June 13, 2011

Saliva Testing Catches CMV Infection in Newborns

Photo of a mother’s hands touching her infant Anthea Sieveking, all rights reserved by Wellcome Images

A saliva sample from a newborn can be used to quickly and effectively detect cytomegalovirus (CMV) infection, a major cause of hearing loss in children. Better CMV screening could help doctors know which patients to monitor for symptoms so they can be treated as quickly as possible.

CMV is the most common infection passed from a mother to her unborn child. Between 20,000 and 30,000 infants are infected with the virus upon birth, and 10% to 15% of them are at risk for developing hearing loss. Monitoring infected children for signs of hearing loss as they grow is the best way to ensure they get early treatment. But infected babies often show no symptoms, so screening for CMV at birth is critical.

CMV infection is currently detected using the “rapid culture” test. However, this method isn’t easily automated to allow for widespread screening. A team at the University of Alabama at Birmingham, led by Dr. Suresh Boppana and Dr. Karen Fowler, set out to develop a fast, accurate test to identify CMV-infected newborns. They used a technique called polymerase chain reaction (PCR), which amplifies virus DNA and could be used to screen large numbers of infants for CMV. The study was funded by NIH’s National Institute on Deafness and Other Communication Disorders (NIDCD).

The researchers had previously shown that testing heel-stick blood by PCR accurately predicted CMV infection only 30% to 40% of the time, but 95% accuracy is required for a screening test. In an attempt to improve this percentage, the team tested saliva instead. They collected saliva via mouth swab from nearly 35,000 newborn infants at 7 hospitals and sent them to the laboratory for testing. In the first phase of the study, the samples were stored in liquid, and in the second phase, they were air-dried. The findings were published in the June 2, 2011, issue of the New England Journal of Medicine.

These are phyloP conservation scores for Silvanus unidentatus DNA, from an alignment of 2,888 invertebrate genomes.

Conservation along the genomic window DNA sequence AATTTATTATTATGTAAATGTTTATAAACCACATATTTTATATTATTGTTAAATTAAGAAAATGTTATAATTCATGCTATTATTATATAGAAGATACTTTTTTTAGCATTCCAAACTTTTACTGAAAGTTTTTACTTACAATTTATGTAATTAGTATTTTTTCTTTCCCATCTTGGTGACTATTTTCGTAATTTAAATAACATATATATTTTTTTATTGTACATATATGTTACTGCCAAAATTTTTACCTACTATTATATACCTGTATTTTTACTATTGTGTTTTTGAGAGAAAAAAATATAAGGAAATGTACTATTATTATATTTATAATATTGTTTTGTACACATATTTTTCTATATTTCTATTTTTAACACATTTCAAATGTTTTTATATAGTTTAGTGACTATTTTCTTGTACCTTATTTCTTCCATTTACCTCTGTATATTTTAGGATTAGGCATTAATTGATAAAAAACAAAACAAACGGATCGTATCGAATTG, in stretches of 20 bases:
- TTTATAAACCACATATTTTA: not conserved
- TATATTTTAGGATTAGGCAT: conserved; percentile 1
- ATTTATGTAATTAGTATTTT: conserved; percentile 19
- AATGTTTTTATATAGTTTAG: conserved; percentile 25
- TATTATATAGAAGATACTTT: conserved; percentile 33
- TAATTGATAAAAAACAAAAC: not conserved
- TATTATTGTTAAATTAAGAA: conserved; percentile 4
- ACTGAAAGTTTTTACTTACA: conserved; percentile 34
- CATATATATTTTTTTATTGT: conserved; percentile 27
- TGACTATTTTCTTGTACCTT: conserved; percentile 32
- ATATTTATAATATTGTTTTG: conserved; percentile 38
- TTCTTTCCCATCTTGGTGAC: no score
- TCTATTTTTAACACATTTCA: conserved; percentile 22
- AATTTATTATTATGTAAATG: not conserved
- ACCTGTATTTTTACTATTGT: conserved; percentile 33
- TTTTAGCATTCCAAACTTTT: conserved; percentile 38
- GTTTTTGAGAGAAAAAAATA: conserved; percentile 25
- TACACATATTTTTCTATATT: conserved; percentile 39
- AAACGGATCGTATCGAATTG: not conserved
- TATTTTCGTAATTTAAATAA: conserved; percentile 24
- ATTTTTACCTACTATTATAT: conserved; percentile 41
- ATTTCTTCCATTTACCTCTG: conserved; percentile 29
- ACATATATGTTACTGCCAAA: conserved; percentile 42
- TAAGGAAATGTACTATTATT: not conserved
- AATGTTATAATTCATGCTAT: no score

Among liquid saliva samples, the PCR and rapid culture tests both identified CMV in the same 85 infants, suggesting that the PCR test is 100% accurate compared to the current standard. Among dried saliva samples, rapid culture identified 76 infected infants. PCR identified 74 of these same infants, dropping its accuracy rate slightly to 97.4%.

Sixteen additional liquid saliva samples tested positive with the PCR test but not the rapid culture one. Follow-up analysis revealed that 3 of these were indeed positive, leading the researchers to conclude that PCR may be superior to rapid culture for CMV screening. For the remaining 13 samples, CMV may have been present in the mother’s breast milk or secretions in the birth canal that showed up in the baby’s mouth swab. For this reason, the researchers suggest that all positive results be confirmed with follow-up testing within the first 3 weeks of life.

“We now know that we have a test with saliva that works,” Boppana says. “The challenge is, unlike the dried blood spot, which is already used for newborn screening in hospitals across the country, we don’t have a system in place for the collection of saliva. But we’ve shown that if you wanted to test a lot of babies for congenital CMV infection, it can be done.”

The CMV-infected infants from this study are now enrolled in a follow-up program to see how strongly CMV infection at birth contributes to hearing loss in early childhood.

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